The health secrets of the common drumstick or moringa tree
In the last decade, the common drumstick tree has gained significance in health and wellness stores all over the word. There is good reason for the leaves of this miracle tree to feature in a variety of products, ranging from, herbal teas to health supplements and capsules.
In India, the vegetable, leaves and flowers from the drumstick or the moringa tree, commonly feature on the everyday menu; either in a sambar, as a vegetable subzi or even in a soup. While it is common knowledge that this is a very healthy and nutritious vegetable; the innumerable health benefits came into the spotlight just a decade or so ago, when the shelves in western wellness stores started featuring it across a range of products and the health benefits started featuring across published research papers.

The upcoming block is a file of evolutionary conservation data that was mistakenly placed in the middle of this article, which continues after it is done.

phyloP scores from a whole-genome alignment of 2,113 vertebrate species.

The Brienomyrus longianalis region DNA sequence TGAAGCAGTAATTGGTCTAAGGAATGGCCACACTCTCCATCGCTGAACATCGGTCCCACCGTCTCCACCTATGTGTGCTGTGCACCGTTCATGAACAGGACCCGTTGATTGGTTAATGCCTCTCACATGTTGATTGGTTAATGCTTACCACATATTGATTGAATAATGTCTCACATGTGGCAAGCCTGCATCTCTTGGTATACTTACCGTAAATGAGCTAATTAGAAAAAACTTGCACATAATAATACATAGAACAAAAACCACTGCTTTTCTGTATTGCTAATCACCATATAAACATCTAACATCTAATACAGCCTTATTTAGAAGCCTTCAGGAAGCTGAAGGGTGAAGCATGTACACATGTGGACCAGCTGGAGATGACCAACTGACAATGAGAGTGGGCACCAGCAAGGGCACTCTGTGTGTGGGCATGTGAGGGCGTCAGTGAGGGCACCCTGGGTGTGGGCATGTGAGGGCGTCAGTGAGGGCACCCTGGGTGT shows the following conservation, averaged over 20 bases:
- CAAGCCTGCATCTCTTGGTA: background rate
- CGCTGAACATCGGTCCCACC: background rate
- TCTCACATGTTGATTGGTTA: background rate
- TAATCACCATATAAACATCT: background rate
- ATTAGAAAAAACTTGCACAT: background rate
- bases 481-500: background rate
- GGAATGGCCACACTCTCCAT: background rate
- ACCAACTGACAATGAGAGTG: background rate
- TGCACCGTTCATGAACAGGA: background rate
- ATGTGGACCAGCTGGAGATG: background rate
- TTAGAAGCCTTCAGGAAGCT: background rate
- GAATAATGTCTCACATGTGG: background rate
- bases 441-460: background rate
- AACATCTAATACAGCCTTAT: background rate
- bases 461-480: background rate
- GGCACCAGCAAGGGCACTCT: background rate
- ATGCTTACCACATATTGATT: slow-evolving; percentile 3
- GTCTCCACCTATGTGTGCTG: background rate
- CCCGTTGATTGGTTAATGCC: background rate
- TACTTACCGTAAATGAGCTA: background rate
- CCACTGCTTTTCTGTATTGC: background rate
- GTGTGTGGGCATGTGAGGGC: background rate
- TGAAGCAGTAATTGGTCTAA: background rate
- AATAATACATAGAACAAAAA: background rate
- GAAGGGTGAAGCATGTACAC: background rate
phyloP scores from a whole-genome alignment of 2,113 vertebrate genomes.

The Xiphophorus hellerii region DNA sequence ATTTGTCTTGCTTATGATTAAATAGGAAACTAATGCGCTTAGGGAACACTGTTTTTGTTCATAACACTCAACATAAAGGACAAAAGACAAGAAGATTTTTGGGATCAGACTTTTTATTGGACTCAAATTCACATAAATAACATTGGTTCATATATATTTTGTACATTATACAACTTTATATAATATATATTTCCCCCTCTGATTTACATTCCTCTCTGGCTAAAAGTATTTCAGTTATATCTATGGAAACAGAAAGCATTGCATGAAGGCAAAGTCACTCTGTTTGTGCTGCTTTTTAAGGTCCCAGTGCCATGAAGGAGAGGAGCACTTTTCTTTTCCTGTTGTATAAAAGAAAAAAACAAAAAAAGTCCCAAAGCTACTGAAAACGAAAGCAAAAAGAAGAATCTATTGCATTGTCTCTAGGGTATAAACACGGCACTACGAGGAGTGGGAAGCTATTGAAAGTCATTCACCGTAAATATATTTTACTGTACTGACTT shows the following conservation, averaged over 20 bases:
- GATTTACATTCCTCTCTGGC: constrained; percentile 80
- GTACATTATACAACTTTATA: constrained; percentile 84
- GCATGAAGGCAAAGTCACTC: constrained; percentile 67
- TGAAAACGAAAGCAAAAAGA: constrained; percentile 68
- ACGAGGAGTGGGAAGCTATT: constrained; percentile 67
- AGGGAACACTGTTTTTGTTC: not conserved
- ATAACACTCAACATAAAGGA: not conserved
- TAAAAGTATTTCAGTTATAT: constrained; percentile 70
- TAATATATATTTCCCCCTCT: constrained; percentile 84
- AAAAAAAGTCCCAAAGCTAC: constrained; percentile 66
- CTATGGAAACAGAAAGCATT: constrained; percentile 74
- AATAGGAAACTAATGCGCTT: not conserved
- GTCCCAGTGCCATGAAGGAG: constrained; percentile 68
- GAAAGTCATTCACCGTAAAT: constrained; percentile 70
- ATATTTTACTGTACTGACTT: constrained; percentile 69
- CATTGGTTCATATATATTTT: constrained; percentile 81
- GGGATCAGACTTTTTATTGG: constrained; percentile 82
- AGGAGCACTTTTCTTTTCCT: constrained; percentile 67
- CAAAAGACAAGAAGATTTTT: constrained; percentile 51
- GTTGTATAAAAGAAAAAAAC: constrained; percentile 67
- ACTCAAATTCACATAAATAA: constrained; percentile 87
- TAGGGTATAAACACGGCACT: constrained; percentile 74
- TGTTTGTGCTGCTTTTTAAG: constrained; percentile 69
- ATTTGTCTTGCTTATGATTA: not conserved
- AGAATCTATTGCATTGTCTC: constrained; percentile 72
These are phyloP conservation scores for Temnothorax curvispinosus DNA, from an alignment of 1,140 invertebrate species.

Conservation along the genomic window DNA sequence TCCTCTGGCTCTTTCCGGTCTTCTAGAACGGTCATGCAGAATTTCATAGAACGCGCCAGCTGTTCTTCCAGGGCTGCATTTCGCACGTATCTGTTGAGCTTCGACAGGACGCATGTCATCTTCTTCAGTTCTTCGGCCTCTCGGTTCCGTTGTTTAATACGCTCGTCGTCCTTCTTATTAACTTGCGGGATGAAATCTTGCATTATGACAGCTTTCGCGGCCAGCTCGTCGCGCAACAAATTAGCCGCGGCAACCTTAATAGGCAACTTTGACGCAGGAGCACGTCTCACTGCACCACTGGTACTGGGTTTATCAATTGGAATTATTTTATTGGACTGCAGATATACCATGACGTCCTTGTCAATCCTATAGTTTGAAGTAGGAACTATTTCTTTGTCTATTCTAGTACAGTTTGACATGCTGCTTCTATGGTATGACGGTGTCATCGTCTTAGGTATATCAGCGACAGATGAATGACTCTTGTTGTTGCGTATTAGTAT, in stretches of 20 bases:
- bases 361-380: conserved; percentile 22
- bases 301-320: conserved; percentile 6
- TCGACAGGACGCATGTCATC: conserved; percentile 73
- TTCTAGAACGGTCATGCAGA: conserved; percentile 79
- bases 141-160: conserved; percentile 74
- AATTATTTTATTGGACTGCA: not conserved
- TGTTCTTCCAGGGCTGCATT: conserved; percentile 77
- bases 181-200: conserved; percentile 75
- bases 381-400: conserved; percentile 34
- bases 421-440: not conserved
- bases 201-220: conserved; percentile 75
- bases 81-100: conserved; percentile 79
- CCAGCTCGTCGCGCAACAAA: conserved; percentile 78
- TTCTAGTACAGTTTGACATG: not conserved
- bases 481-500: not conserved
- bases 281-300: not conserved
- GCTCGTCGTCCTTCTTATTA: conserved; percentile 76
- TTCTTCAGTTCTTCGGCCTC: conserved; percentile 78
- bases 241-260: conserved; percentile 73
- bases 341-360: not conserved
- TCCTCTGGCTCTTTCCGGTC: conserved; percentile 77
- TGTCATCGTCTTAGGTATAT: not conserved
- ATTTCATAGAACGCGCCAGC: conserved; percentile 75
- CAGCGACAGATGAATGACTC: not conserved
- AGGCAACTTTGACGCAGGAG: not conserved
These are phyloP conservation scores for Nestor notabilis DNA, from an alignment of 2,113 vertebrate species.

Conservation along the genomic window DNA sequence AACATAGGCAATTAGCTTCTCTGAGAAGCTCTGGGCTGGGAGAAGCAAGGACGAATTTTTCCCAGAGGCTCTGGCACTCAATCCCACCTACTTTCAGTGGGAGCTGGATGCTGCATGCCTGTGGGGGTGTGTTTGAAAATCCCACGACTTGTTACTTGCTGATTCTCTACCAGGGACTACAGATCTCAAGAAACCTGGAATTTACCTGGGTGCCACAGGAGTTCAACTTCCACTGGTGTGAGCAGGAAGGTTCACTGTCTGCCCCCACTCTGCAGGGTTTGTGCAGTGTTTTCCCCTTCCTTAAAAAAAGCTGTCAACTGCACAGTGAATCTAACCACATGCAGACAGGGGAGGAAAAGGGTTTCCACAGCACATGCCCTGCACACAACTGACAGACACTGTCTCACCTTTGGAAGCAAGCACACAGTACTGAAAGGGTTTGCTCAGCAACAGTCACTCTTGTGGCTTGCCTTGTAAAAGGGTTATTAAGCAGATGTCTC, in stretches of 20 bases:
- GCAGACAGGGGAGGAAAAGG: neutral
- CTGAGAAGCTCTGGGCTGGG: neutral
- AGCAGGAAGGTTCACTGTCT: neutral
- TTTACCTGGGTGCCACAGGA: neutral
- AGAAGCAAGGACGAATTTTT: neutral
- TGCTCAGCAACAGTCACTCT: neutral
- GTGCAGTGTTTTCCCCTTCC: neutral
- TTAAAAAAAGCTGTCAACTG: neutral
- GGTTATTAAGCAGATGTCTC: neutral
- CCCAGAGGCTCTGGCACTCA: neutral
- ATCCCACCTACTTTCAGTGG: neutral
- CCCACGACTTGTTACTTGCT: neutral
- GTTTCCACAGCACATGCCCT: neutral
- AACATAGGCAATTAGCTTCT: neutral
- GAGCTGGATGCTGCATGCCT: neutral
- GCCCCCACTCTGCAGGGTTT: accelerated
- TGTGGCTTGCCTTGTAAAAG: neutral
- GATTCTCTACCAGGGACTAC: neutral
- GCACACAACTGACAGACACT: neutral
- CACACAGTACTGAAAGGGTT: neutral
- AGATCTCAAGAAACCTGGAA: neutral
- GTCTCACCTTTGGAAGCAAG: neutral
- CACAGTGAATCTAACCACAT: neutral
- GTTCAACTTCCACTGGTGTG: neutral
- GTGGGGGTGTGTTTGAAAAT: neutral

Moringa is a good source of iron, beta-carotene, potassium, calcium and contains all nine essential amino acids making it a complete protein source. Moringa can be eaten fresh, dried or cooked.
Here is the list of the common health benefits:
Promoting gut health: Moringa leaves are known to cleanse the stomach. Moringa is rich in healthy fiber so improves bowel movement, lowers cholesterol and the risk of stroke and heart disease. It is also pro-biotic and improves the gut microbiome. Cooking them as a vegetable or simple soaking the leaves in warm water and drinking the water as a tea is known to help cleanse the gut and stomach.
Anti-inflammatory & glucose regulation: